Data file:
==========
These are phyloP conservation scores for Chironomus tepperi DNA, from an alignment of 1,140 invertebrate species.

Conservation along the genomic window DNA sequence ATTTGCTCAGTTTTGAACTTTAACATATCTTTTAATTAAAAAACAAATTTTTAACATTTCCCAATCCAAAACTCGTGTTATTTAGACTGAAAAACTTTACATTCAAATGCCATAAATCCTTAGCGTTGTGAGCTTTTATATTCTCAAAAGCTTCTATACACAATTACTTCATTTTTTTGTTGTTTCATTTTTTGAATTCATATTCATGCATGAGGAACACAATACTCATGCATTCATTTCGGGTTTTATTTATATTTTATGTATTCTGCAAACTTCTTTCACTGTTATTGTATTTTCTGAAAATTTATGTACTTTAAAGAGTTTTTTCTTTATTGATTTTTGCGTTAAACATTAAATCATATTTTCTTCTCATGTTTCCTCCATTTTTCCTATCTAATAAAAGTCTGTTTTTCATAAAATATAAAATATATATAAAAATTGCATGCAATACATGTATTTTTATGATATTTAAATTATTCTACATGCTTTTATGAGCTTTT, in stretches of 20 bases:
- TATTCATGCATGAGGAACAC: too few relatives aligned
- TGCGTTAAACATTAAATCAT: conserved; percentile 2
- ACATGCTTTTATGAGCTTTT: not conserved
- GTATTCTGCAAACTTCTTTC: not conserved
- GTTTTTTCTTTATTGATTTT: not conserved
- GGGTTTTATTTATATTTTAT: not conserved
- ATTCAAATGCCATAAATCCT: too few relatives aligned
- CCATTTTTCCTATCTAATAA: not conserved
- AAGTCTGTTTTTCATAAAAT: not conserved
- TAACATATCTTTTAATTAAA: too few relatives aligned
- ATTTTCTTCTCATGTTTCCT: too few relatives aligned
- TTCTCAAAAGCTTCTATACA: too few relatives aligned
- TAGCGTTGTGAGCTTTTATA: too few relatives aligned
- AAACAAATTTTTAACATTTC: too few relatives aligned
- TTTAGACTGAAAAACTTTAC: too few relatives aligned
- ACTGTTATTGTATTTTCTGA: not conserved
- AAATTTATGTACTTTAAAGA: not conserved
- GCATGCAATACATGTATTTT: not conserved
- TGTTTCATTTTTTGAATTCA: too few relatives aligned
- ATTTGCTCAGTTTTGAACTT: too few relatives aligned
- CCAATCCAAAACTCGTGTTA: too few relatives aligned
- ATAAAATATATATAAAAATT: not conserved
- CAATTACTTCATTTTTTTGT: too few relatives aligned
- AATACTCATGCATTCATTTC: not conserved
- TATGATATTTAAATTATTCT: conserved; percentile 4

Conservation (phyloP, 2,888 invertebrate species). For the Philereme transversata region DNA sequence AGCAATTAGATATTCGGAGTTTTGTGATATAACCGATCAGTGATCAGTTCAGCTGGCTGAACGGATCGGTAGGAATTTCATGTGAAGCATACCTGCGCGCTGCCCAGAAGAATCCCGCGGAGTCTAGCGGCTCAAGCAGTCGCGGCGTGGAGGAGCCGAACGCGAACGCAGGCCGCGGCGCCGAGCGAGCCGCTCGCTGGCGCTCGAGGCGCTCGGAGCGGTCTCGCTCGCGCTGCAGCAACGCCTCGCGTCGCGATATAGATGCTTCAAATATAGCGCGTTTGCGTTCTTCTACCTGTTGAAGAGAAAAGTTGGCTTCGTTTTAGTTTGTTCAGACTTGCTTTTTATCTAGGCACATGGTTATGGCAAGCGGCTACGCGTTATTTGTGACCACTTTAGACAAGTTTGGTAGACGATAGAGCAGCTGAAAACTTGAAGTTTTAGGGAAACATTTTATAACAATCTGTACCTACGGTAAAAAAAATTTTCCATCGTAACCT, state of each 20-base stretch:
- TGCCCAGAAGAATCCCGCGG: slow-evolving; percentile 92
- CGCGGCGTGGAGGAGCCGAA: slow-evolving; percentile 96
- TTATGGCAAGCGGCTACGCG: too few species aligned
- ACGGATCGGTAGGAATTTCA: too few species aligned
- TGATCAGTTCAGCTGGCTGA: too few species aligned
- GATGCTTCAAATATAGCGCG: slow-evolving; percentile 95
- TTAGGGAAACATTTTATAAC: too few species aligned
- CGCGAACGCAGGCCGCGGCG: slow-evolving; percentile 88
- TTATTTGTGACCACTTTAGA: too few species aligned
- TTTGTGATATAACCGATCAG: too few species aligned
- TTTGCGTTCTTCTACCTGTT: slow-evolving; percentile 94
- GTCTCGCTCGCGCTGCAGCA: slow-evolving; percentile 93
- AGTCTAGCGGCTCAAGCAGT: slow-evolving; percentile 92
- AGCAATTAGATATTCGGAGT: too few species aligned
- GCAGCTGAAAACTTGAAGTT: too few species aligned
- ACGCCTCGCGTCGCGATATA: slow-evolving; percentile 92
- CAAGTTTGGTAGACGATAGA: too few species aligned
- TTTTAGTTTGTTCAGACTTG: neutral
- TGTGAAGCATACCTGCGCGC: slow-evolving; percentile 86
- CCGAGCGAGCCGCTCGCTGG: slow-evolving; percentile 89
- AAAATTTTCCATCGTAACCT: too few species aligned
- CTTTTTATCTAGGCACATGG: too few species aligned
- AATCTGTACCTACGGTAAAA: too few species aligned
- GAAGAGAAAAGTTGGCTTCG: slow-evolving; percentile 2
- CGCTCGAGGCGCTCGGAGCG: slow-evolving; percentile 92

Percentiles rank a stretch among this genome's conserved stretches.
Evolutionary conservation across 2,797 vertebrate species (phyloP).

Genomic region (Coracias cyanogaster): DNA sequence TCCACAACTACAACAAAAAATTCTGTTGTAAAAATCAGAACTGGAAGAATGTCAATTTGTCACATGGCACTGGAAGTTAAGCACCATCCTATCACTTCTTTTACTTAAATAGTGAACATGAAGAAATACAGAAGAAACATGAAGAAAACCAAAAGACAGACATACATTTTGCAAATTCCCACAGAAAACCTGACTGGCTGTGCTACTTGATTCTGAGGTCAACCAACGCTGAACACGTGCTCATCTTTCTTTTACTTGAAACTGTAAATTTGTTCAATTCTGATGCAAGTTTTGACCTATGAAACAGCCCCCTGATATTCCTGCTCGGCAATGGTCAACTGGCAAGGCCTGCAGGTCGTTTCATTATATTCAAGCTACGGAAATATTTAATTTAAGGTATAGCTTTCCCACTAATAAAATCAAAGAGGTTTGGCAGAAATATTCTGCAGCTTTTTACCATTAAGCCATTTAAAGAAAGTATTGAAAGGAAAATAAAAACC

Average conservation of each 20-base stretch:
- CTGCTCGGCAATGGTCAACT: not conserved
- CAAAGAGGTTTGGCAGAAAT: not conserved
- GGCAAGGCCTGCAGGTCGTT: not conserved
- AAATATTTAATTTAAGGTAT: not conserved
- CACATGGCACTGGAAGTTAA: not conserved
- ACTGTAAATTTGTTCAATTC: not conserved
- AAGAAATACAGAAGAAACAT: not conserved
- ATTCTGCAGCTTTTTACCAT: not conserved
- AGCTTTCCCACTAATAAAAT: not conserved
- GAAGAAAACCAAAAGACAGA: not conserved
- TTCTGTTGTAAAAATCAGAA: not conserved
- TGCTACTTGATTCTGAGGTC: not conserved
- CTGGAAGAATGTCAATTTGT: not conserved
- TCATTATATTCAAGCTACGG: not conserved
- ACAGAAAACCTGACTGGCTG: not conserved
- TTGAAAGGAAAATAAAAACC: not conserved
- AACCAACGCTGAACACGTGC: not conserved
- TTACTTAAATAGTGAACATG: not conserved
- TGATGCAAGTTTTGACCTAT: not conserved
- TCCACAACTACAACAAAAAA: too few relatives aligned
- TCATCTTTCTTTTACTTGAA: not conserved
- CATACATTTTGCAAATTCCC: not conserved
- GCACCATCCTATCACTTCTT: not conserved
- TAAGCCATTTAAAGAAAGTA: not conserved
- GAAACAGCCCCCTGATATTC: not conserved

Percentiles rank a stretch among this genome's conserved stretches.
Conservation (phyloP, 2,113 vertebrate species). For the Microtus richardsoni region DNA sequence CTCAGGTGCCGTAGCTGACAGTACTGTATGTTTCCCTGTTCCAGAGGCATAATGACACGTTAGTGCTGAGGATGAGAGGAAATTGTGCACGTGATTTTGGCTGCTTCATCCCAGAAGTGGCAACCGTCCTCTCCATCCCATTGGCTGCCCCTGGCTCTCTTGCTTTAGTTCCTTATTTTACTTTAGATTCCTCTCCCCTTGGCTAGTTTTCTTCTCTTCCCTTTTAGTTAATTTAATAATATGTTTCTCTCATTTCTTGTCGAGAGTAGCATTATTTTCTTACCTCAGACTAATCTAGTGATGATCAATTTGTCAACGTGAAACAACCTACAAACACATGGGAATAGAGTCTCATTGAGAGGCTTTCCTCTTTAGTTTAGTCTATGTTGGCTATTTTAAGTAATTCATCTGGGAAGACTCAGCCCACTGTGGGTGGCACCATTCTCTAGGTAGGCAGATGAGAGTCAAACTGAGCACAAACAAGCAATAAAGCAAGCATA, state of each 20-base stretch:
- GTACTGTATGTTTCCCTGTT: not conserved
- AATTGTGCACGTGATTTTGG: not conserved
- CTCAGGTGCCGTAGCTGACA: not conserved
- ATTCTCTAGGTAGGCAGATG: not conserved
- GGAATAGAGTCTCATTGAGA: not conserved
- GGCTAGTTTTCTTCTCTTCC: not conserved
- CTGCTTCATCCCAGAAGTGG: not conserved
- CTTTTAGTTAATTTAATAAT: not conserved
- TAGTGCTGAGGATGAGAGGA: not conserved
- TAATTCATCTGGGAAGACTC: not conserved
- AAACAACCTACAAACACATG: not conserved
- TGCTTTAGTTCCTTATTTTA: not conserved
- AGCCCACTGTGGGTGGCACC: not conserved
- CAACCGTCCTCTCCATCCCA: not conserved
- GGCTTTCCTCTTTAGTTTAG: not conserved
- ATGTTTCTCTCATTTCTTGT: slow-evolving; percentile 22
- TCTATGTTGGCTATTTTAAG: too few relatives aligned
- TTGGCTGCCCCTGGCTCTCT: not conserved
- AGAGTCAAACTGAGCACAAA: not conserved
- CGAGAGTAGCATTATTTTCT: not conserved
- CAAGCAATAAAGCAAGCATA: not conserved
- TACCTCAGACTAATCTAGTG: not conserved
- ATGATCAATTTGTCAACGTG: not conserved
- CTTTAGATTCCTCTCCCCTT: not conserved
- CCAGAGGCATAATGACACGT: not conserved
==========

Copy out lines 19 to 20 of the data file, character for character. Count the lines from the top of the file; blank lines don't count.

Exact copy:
- AAATTTATGTACTTTAAAGA: not conserved
- GCATGCAATACATGTATTTT: not conserved